Given email's critical role as communications hub, it is likely to continue
to gain uses, and should be re-tooled with this in mind, said Ducheneaut.
The case studies showed a need for better ways of organizing folders,
quicker ways to get to recently accessed items such as to-do lists and
reminders, ways to track different versions of documents, and the ability
to manage URLs. The research also raised the issue of tailoring user interfaces
to individuals' roles within an organization.
The study is interesting and the findings sound, said Ned Kock, a professor
of information systems at Temple University.
But studying the effectiveness of email also means considering video and
virtual environments, Kock said. "The way to really make email better
is to make it more face-to-face-like without giving up on its advantages."
One way to do that would be to "allow people to share a virtual context,
so cognitive effort is reduced," Kock said.
Using video as that shared context, or even exchanging video clips, is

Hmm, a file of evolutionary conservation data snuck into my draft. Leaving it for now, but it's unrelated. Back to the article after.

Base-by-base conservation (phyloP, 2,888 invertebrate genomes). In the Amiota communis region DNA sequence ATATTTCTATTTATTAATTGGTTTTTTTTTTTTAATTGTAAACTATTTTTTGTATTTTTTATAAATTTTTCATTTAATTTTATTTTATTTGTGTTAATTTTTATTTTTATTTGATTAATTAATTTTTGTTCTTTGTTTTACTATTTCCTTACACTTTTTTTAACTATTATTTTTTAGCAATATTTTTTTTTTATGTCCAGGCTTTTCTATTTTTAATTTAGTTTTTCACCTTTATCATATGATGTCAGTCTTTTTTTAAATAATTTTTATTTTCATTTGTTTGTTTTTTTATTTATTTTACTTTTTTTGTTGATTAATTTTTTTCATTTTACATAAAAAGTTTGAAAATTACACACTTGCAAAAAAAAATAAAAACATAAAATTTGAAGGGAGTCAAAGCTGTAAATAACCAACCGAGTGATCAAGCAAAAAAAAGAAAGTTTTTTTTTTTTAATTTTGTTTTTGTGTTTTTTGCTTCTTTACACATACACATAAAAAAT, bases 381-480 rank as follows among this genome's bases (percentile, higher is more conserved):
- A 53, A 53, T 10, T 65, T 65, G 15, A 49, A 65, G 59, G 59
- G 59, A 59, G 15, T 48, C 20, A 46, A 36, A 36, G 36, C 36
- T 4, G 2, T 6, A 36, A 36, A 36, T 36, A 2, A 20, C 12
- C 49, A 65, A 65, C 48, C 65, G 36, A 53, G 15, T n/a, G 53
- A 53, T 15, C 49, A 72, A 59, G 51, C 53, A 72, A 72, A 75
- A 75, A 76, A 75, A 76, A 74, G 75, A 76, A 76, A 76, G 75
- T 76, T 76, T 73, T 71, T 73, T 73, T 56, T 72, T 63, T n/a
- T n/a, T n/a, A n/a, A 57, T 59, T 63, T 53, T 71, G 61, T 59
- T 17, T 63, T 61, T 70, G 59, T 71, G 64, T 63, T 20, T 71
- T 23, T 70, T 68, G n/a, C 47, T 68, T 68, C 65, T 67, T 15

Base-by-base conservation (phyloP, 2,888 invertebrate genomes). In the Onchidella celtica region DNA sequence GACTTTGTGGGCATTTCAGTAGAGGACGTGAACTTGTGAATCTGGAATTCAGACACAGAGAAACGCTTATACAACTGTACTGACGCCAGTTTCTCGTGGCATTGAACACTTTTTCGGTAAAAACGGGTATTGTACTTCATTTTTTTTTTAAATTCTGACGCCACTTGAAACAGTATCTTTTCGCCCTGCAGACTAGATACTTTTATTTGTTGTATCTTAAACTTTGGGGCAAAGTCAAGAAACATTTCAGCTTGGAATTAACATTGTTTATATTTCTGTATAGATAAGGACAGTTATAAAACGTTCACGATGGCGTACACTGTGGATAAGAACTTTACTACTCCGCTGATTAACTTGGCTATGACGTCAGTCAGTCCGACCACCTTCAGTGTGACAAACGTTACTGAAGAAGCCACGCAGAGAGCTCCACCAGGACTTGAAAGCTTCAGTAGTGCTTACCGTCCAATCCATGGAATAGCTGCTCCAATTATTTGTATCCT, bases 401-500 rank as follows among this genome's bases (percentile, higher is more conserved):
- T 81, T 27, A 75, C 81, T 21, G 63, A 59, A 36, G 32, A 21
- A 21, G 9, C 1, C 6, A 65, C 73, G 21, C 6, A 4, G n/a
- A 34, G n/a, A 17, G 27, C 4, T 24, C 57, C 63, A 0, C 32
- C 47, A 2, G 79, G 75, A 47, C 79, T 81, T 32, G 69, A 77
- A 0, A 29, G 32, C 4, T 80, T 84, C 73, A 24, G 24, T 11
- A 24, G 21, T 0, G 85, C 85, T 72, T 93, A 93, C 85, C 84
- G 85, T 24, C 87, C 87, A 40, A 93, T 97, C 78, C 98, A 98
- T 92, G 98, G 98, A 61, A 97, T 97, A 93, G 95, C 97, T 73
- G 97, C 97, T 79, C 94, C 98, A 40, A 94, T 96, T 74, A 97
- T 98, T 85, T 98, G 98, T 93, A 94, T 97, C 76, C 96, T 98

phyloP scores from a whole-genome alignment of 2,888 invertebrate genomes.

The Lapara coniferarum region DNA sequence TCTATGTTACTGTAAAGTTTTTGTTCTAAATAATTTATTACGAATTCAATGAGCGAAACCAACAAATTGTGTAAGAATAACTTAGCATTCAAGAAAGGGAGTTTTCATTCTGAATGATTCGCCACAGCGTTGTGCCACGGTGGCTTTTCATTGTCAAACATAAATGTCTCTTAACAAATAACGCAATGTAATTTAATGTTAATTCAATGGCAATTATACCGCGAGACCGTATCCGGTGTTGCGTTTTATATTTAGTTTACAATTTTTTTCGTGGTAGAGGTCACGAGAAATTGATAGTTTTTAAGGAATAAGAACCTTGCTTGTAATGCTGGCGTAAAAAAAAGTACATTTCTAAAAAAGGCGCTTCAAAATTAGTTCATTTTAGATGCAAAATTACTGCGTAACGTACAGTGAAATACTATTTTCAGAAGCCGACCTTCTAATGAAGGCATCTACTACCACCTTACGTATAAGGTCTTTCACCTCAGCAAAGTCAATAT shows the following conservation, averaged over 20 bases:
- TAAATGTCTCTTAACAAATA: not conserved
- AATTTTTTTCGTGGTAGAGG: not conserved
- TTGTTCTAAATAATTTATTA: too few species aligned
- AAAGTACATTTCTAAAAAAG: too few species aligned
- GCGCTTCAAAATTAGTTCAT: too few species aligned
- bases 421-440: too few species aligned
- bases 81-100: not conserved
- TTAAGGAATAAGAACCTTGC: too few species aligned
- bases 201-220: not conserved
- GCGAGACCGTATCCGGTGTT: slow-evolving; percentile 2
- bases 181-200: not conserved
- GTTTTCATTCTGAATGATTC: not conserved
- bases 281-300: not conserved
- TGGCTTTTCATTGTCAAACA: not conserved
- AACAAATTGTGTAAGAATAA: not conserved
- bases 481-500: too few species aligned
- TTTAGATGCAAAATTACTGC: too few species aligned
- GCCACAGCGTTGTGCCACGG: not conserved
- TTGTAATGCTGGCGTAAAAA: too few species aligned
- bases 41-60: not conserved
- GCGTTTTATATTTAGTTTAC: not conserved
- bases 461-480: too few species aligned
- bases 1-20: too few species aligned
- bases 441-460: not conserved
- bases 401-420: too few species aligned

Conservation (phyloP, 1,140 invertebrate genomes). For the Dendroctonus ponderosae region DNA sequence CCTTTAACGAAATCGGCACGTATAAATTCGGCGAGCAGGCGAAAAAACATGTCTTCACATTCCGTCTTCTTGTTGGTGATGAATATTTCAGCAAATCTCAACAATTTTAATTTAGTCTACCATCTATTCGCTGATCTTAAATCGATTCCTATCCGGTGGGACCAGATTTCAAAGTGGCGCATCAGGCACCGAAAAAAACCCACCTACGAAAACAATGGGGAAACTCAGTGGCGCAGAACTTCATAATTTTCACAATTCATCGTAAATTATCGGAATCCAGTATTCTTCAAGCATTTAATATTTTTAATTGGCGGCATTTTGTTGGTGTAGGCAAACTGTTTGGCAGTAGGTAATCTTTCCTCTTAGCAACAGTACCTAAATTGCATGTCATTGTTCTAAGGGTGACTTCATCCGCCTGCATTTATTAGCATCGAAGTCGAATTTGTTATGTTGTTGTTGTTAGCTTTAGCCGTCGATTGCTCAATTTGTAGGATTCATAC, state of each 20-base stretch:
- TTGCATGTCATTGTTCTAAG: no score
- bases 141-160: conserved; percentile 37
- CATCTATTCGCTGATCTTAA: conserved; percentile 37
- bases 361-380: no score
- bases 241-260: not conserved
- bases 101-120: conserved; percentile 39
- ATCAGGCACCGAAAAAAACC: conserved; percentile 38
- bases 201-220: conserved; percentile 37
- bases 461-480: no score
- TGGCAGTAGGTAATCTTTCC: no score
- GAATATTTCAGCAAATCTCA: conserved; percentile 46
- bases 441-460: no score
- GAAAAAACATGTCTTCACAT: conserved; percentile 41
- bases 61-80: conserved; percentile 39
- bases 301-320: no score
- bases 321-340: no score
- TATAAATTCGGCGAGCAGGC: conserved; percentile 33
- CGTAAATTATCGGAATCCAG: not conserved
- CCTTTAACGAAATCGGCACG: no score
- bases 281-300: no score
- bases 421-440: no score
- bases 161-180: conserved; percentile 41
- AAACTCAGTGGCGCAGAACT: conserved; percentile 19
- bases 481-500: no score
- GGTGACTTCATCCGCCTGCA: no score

difficult today for many reasons, including the large amount of bandwidth
required and the lack of uniform video and audio standards, Kock added.
The practical short-term solution is to improve people's ability to organize
and exchange pointers to online content, Ducheneaut said.
Ducheneaut's research colleague was Victoria Bellotti of Xerox PARC. They
published the research in the September/October issue of the Association
for Computing Machinery magazine Interactions. The research was funded
TRN Categories: Applied Computing
Story Type: News
Related Elements: Technical paper, "Email as a habitat,
An exploration of embedded personal information management", the Association
for Computing Machinery magazine, Interactions, Volume 8, Issue 5, September/October